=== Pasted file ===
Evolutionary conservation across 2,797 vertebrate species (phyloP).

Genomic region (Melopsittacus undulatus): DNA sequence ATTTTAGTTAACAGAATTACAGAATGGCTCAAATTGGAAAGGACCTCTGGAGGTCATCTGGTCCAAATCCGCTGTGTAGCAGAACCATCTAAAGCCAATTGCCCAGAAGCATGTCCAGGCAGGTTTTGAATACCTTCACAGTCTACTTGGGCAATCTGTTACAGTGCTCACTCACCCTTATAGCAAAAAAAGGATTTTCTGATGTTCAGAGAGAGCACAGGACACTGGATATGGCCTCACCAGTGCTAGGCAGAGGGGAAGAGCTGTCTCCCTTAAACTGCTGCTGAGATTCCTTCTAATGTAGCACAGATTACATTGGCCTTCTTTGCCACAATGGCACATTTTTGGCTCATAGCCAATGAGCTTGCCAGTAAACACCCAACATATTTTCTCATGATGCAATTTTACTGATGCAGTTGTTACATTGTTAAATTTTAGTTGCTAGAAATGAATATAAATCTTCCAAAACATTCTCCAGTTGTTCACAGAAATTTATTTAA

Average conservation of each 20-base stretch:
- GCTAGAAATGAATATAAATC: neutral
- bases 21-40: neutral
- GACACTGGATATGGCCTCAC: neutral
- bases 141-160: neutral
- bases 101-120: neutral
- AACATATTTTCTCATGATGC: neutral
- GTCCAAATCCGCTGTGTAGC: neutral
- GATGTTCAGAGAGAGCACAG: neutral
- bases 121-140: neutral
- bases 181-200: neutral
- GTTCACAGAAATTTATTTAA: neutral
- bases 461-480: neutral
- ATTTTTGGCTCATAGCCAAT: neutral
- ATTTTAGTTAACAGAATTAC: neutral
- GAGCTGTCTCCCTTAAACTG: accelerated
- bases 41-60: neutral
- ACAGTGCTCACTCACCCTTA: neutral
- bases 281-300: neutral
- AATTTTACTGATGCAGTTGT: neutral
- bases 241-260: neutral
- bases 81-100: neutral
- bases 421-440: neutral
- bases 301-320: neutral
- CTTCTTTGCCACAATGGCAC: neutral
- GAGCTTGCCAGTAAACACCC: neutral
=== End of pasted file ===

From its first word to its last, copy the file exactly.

Evolutionary conservation across 2,797 vertebrate species (phyloP).

Genomic region (Melopsittacus undulatus): DNA sequence ATTTTAGTTAACAGAATTACAGAATGGCTCAAATTGGAAAGGACCTCTGGAGGTCATCTGGTCCAAATCCGCTGTGTAGCAGAACCATCTAAAGCCAATTGCCCAGAAGCATGTCCAGGCAGGTTTTGAATACCTTCACAGTCTACTTGGGCAATCTGTTACAGTGCTCACTCACCCTTATAGCAAAAAAAGGATTTTCTGATGTTCAGAGAGAGCACAGGACACTGGATATGGCCTCACCAGTGCTAGGCAGAGGGGAAGAGCTGTCTCCCTTAAACTGCTGCTGAGATTCCTTCTAATGTAGCACAGATTACATTGGCCTTCTTTGCCACAATGGCACATTTTTGGCTCATAGCCAATGAGCTTGCCAGTAAACACCCAACATATTTTCTCATGATGCAATTTTACTGATGCAGTTGTTACATTGTTAAATTTTAGTTGCTAGAAATGAATATAAATCTTCCAAAACATTCTCCAGTTGTTCACAGAAATTTATTTAA

Average conservation of each 20-base stretch:
- GCTAGAAATGAATATAAATC: neutral
- bases 21-40: neutral
- GACACTGGATATGGCCTCAC: neutral
- bases 141-160: neutral
- bases 101-120: neutral
- AACATATTTTCTCATGATGC: neutral
- GTCCAAATCCGCTGTGTAGC: neutral
- GATGTTCAGAGAGAGCACAG: neutral
- bases 121-140: neutral
- bases 181-200: neutral
- GTTCACAGAAATTTATTTAA: neutral
- bases 461-480: neutral
- ATTTTTGGCTCATAGCCAAT: neutral
- ATTTTAGTTAACAGAATTAC: neutral
- GAGCTGTCTCCCTTAAACTG: accelerated
- bases 41-60: neutral
- ACAGTGCTCACTCACCCTTA: neutral
- bases 281-300: neutral
- AATTTTACTGATGCAGTTGT: neutral
- bases 241-260: neutral
- bases 81-100: neutral
- bases 421-440: neutral
- bases 301-320: neutral
- CTTCTTTGCCACAATGGCAC: neutral
- GAGCTTGCCAGTAAACACCC: neutral